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Get to know the Picador books on the Miles Franklin Literary Award shortlist

July 30, 2019

Tonight is the night! The Miles Franklin Literary Award will be announced in a ceremony this evening. The winner will receive $60,000 in prize money for the novel judged as being ‘of the highest literary merit’ and which presents ‘Australian life in any of its phases’.

Speaking on behalf of the judging panel, author and literary critic, Dr Bernadette Brennan, said:
“The 2019 shortlist showcases a diverse and exciting range of Australian voices and experiences. Each writer has been unafraid to take risks in their narrative, in one or more of structure, subject matter or style. These books celebrate, for the most part, some of the complex, disparate and urgent aspects of contemporary Australian life.”

Three of the six shortlisted titles are Picador; A Sand Archive by Gregory Day, Dyschronia by Jennifer Mills and A Stolen Season by Rodney Hall. It’s safe to say that we’re pretty chuffed to make up 50% of the shortlist.

Best of luck to Gregory, Jennifer and Rodney!

Get to know our three Picador authors and their books:


Gregory Day

Seeking stories of Australia’s Great Ocean Road, a young writer stumbles across a curious manual whose author has dedicated a lifetime to the study of shifting sands – whether metaphorical and literal. Undoubtedly Gregory Day’s magnum opus, this ‘skilful, lyrical novel’ (The Australian) ‘unlocks a world both of sorrow and unexpected poetry’ (Sydney Morning Herald) in the life of its protagonist – a quiet Australian engineer who bears comparison to Sebald’s Jacques Austerlitz or Williams’ Professor Stoner.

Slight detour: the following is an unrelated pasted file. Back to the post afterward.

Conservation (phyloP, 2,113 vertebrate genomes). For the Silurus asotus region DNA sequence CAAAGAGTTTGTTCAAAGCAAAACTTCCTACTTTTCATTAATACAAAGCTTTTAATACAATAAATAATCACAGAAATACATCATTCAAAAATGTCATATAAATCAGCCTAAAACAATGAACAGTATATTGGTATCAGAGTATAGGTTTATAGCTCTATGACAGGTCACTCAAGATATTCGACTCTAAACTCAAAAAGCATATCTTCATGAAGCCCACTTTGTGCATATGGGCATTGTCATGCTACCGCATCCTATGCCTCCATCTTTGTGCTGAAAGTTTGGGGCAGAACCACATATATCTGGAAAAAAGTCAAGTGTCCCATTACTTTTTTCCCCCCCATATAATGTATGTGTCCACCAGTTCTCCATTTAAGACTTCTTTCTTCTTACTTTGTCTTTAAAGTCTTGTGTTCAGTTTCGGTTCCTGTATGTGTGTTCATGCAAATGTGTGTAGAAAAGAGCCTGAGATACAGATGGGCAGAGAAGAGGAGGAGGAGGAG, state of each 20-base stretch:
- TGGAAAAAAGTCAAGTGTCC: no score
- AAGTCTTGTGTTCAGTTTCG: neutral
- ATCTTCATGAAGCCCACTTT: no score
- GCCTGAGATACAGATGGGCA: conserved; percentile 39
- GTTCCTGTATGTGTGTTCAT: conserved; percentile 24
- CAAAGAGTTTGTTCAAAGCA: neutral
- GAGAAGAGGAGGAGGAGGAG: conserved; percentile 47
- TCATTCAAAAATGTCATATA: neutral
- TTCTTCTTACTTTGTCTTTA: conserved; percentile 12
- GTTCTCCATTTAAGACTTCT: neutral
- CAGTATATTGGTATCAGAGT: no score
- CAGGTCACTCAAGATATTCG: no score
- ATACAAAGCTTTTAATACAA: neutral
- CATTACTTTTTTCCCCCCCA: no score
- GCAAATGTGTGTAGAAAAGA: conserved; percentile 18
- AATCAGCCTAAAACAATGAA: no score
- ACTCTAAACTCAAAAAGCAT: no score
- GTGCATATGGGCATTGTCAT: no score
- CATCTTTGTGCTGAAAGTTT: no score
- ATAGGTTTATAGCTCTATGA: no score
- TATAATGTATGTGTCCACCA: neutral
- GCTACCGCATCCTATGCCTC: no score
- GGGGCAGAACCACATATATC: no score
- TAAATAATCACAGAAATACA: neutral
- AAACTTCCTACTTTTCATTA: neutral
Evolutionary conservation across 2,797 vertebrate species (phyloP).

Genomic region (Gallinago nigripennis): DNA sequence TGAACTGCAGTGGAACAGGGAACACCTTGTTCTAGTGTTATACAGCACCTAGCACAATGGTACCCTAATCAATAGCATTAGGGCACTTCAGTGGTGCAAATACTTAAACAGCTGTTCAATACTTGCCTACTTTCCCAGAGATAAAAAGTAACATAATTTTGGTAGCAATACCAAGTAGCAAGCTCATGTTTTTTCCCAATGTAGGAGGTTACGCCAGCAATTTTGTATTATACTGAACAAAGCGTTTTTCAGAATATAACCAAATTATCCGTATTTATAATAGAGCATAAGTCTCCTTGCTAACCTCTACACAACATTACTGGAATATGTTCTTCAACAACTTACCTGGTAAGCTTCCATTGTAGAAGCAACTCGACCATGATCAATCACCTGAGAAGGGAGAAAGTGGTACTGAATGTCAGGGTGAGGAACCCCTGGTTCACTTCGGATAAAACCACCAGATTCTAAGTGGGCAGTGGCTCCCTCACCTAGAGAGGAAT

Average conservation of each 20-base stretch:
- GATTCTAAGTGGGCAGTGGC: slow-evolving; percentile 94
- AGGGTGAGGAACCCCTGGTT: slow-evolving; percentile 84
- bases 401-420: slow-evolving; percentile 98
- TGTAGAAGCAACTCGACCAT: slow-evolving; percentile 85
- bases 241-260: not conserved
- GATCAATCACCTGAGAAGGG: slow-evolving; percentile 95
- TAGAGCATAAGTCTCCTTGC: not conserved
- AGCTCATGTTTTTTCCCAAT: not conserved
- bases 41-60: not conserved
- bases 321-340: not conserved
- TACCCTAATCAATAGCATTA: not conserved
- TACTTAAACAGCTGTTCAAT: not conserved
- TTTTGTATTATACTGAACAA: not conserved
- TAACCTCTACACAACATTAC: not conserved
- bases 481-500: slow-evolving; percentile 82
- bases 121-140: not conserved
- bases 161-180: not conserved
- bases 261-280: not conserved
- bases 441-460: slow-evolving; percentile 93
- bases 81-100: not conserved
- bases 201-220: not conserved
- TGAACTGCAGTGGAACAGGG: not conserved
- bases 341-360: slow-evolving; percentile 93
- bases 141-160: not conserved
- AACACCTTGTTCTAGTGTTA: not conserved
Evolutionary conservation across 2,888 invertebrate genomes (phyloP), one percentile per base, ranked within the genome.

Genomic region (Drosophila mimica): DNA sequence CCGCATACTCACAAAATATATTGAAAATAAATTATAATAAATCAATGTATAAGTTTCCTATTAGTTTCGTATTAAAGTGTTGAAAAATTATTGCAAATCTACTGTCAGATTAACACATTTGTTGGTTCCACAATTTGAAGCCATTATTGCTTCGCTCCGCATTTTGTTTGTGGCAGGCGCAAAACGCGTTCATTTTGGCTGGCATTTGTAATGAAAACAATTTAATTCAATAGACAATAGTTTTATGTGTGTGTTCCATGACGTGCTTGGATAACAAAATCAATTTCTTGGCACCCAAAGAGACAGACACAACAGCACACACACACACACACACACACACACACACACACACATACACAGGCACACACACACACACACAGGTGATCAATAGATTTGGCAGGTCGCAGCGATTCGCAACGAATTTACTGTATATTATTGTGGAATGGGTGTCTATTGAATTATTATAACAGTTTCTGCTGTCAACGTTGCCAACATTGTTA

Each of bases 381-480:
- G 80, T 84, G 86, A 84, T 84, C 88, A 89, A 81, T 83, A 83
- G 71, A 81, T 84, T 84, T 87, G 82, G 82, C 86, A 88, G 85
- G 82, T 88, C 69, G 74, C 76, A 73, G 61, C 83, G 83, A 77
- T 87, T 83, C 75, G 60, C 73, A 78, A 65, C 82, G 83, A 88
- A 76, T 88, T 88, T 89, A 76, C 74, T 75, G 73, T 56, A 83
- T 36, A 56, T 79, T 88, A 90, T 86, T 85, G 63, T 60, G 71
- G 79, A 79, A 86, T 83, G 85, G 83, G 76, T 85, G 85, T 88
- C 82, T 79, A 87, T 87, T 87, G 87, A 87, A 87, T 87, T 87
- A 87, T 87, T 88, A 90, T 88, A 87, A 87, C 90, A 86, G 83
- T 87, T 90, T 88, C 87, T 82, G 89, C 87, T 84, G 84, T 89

Jennifer Mills

In an uncomfortably prescient scene, Dyschronia opens with a massive environmental disaster. The sea has receded, stranding a small beach town miles inland, surrounded by dying marine lifeforms. Flashing between a sort of Grecian chorus of the townsfolk who opt to remain, and the visions of their home-grown Cassandra – this book is a breathtakingly ‘daring, original and ambitious’ (The Australian) speculative novel about certainly scary state of our future given our inability to heed the warnings of our prophets.


Rodney Hall

Master stylist Rodney Hall is no stranger to the Miles Franklin longlist. His diverse and ambitious oeuvre has made the shortlist seven times. His novels Just Relations and The Grisly Wife won the award in 1982 and 1994 respectively. This bated novel of three lives experiencing the triumph and catastrophe of the book’s title has been called ‘an unsettling triptych… a triumph of daring and narrative skill’ (The Age) and ‘outstanding and inimitable’ (ABR).



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